The government has given approval for former police commissioner Andy Tsang Wai-hung to join a private firm as a strategic consultant.

Tsang, who was seen as a hardliner during the pro-democracy Occupy protests in 2014, will become corporate strategy chief for Chen Hsong Group, according to a government circular issued on Thursday.

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Former police commissioner Andy Tsang-wai-hung. File

Chen Hsong Group, a Bermuda-incorporated manufacturer of injection moulding machines, was founded by the father of pro-establishment lawmaker Ann Chiang Lai-wan. Chiang’s sister Chiang Lai-yuen, chief executive of the group, reportedly headhunted Tsang for the post.

The former police chief will be responsible for reviewing security-related issues of the company, and providing leadership training and “personal advice” to the management.


In approving Tsang’s new post, the government stipulated conditions that Tsang will not disclose any information relating to police strategies, investigations and operations that he had acquired as a civil servant.

He is also prohibited from dealing with any matters that may involve the police force.

Lam Cheuk-ting, Democratic Party lawmaker-elect and former anti-graft commissioner, told HK01 that hiring of high-ranking officials by corporate firms raises “reasonable suspicion” about whether those officials had secretly struck deals with companies while serving in government.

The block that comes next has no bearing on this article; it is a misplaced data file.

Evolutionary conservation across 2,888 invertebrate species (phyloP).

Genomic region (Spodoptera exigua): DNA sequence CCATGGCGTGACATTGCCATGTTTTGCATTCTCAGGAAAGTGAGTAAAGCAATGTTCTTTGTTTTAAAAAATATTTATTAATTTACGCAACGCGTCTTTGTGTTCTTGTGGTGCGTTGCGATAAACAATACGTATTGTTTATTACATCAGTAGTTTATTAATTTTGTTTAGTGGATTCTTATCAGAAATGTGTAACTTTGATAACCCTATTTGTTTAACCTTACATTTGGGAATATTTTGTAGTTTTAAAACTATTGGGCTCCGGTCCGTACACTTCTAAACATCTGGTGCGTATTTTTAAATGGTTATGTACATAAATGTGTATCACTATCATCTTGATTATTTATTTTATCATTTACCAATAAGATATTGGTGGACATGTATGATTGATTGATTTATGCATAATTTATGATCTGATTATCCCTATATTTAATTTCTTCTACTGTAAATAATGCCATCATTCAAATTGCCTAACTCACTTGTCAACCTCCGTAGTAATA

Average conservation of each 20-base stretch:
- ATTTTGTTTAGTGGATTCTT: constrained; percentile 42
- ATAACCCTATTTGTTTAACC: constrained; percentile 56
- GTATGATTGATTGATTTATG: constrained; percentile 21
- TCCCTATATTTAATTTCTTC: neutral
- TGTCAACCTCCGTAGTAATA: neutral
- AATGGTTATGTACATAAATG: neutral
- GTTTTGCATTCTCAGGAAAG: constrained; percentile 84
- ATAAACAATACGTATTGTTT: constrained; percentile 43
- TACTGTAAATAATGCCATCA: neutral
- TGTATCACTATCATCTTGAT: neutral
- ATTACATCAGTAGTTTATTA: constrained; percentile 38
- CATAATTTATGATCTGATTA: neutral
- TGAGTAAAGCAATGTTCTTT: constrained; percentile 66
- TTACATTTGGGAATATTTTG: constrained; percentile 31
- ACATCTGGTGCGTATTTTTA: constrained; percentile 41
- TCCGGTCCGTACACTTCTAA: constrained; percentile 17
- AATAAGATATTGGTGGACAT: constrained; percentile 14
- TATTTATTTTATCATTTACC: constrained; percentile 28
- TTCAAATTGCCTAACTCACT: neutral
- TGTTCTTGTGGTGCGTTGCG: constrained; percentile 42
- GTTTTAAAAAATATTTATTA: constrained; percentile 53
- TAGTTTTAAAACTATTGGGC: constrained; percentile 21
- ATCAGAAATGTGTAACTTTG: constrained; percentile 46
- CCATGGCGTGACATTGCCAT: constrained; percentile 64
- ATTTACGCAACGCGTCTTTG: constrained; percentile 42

“Do their hearts lie with Hong Kong people or their future boss?” Lam said.

The government imposes a “control period” on high-ranking officials seeking outside employment after leaving the civil service. The period typically lasts for two to three years, during which any employment will require the government’s approval.

Pro-establishment lawmaker Regina Yip said that the control period is reasonable as it is “not short” compared to the standards of other regions.

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Lam Cheuk-ting (left) and Regina Ip (right). Photo; Lam Cheuk-ting; Regina Ip, via Facebook.

Tsang retired in May 2015 after serving the police force for more than 30 years, and was given Hong Kong’s top award two months following his retirement.

In May this year, Tsang sought the government’s approval of his employment with Chen Hsong Group. He will be earning at least HK$1 million a year, according to local news reports.

Tsang has said that he would not join the private sector after retirement, and would only consider volunteer positions with an “annual salary of HK$1.”

Ellie Ng has written for Foreign Policy, the Daily Telegraph, Global Voices Online and others.